Peru’s avocado season has been running later than normal due to weather-related issues but is set to see volumes rise by up to a quarter year-on-year, according to Daniel Bustamante, president of industry association ProHass.
He told Fresh Fruit Portal that volumes would normally be shipped until around mid- or late August, but this year it looked like they would go until late September.
“Peru is shipping significant volumes to all the markets it supplies and the natural rise in production is what we had expected,” he said, adding the industry was forecasting an increase of 20-25%.
He said that in general Peruvian avocados had fared well in their markets, especially in the country’s southern neighbor, Chile, where prices have been very high over recent months.
“At the start of the campaign the prices in Chile were very high compared to the returns we were generating in other markets,” he said.
In Europe, however, prices have fallen dramatically over recent weeks on the back of large imports from Peru and South Africa, which is also harvesting a bumper crop.
While Europe remains Peru’s leading market, Bustamante highlighted that the strongest growth was being seen in shipments to China, where Peru began exporting three years ago.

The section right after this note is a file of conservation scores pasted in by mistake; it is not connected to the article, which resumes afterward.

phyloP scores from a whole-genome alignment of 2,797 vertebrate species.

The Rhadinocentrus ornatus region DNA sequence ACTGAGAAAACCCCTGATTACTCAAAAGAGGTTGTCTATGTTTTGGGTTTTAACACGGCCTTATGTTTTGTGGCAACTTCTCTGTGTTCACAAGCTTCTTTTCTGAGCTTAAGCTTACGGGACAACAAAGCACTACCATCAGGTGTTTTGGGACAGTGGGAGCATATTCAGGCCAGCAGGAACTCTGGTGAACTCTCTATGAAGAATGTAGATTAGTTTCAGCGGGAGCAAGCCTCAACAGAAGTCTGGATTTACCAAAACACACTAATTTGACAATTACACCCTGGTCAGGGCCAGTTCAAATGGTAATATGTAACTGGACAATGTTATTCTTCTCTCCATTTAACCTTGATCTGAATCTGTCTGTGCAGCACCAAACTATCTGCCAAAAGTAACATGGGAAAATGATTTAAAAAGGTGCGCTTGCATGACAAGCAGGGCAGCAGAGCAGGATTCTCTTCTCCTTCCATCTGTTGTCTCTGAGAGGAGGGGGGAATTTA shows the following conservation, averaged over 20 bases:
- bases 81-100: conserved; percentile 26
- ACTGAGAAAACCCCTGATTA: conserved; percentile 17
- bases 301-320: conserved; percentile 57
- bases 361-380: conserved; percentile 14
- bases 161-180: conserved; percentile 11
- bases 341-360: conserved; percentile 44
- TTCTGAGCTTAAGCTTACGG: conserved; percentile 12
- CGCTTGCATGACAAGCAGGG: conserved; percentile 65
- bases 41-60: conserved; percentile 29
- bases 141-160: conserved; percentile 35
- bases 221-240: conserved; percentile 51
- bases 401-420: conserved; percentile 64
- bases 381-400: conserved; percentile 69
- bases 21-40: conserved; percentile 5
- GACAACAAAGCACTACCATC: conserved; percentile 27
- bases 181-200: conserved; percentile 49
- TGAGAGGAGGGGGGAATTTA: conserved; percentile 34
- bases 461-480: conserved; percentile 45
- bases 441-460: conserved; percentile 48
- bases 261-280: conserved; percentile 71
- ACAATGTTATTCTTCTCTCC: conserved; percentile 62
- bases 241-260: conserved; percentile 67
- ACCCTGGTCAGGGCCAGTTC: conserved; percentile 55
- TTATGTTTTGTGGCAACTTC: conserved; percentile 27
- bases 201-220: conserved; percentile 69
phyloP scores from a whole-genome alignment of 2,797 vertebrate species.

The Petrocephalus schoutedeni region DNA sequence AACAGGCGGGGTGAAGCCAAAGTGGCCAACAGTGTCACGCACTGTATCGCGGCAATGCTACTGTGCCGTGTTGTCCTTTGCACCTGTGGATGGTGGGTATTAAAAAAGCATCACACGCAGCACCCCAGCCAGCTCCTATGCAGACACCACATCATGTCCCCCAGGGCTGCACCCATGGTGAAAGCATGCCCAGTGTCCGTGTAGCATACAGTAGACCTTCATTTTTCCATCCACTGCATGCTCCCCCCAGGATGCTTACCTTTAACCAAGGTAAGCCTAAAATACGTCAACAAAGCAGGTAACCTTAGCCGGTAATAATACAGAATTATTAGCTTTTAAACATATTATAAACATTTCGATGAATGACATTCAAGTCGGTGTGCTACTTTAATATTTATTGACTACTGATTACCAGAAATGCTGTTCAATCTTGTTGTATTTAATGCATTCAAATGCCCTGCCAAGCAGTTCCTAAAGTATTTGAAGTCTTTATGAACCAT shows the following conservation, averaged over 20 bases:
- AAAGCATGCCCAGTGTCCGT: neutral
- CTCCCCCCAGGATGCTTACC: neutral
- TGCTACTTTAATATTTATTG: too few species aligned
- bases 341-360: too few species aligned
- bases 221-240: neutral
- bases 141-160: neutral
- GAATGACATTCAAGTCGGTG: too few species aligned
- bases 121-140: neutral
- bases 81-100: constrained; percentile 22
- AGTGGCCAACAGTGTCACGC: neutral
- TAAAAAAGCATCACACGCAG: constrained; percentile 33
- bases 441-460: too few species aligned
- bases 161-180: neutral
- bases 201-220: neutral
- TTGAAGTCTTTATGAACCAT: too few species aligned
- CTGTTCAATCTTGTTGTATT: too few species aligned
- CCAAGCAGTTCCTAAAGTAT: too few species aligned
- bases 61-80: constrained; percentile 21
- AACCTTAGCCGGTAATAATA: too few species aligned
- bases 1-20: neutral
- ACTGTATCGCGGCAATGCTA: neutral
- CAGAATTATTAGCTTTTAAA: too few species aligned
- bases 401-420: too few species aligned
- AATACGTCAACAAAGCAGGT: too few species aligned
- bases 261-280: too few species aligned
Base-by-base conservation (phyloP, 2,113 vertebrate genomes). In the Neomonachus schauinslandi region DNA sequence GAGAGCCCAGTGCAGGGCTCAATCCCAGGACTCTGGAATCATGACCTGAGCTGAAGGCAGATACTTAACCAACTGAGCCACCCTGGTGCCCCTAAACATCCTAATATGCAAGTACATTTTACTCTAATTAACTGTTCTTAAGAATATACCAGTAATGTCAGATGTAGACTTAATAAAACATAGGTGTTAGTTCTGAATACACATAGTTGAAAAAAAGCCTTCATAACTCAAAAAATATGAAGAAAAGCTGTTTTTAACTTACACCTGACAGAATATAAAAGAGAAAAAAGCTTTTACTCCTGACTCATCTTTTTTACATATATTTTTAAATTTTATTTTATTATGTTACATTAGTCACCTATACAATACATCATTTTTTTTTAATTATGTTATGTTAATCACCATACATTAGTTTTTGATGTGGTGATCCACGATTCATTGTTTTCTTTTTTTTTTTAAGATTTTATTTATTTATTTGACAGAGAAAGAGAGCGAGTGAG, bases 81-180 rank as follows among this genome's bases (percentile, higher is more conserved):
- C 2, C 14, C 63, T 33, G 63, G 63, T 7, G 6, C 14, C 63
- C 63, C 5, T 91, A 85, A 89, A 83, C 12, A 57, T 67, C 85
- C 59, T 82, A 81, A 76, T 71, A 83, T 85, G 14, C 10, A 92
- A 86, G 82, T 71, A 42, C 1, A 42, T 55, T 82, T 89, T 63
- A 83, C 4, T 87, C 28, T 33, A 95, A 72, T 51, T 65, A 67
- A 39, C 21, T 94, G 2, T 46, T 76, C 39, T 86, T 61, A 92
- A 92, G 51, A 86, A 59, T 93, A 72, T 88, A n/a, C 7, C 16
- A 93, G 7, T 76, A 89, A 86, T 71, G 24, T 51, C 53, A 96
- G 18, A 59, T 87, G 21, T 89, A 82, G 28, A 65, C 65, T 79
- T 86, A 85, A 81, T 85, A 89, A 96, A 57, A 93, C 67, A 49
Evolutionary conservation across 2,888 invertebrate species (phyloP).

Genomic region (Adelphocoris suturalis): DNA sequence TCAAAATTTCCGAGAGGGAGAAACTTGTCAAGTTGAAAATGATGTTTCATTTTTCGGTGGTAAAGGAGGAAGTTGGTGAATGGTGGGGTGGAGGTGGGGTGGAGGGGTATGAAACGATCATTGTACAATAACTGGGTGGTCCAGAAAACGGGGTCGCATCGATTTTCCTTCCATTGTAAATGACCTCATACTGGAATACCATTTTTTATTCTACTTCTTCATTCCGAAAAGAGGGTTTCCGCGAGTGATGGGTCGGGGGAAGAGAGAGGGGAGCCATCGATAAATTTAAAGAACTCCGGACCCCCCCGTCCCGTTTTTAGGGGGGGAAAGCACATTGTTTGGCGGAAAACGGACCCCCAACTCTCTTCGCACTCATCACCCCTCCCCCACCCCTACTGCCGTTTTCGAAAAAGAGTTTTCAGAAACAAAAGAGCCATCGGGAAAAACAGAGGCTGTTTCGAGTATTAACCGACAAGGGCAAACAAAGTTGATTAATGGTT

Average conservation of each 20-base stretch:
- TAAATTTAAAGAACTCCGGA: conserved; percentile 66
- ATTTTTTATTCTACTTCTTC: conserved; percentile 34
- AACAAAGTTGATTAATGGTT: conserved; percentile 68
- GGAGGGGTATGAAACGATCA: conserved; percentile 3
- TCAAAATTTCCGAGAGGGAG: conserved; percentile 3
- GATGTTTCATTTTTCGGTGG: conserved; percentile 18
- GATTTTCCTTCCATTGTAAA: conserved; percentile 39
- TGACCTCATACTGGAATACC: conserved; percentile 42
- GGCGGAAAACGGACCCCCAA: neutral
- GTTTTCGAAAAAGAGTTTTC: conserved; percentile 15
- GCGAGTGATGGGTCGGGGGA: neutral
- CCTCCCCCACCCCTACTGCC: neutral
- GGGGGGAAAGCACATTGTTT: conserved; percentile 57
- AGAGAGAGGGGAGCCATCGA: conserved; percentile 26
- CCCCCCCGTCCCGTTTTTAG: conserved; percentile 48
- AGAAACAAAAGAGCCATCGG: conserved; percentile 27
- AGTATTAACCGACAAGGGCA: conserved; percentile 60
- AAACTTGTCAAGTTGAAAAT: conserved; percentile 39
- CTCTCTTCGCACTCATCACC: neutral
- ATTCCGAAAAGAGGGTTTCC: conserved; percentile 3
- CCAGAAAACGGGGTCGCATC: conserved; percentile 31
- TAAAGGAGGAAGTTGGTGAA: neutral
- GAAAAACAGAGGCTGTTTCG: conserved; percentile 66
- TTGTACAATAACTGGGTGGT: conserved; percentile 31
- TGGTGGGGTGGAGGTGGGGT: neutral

“China is a market that is growing a lot, volumes are rising to Argentina and Chile, and Europe and the U.S. are also experiencing strong growth,” he said.
U.S. importer perspective
Meanwhile, a representative of California-headquartered West Pak Avocado said interest has been growing in Peruvian avocado programs over recent years on the back rising demand in the U.S.
“We are seeing an increased interest in customers participating in supply from each of the origins during their peak seasons, so that they can have a diversified supply chain – not just now, but for the future,” senior vice president of sales and marketing Doug Meyer said.
“The reality is everybody’s growing – all our customers out there are growing their avocado programs – and as they look at their projections they see that they’re going to need more and more avocados in the future, so they want to be strategically aligned with all of the sources that supply the U.S.
Meyer added that the summer months are potentially a volatile period for the U.S. avocado market overall, with Mexico’s crop winding down and transitioning to their new crop, California’s crop winding down in July and August, and Peru’s crop in the market with their peak volumes arriving in July, then winding down in August to September.
Meyer added that the summer months usually see high consumption in the U.S. as well, with a lot of activity during the run-up to the Fourth of July.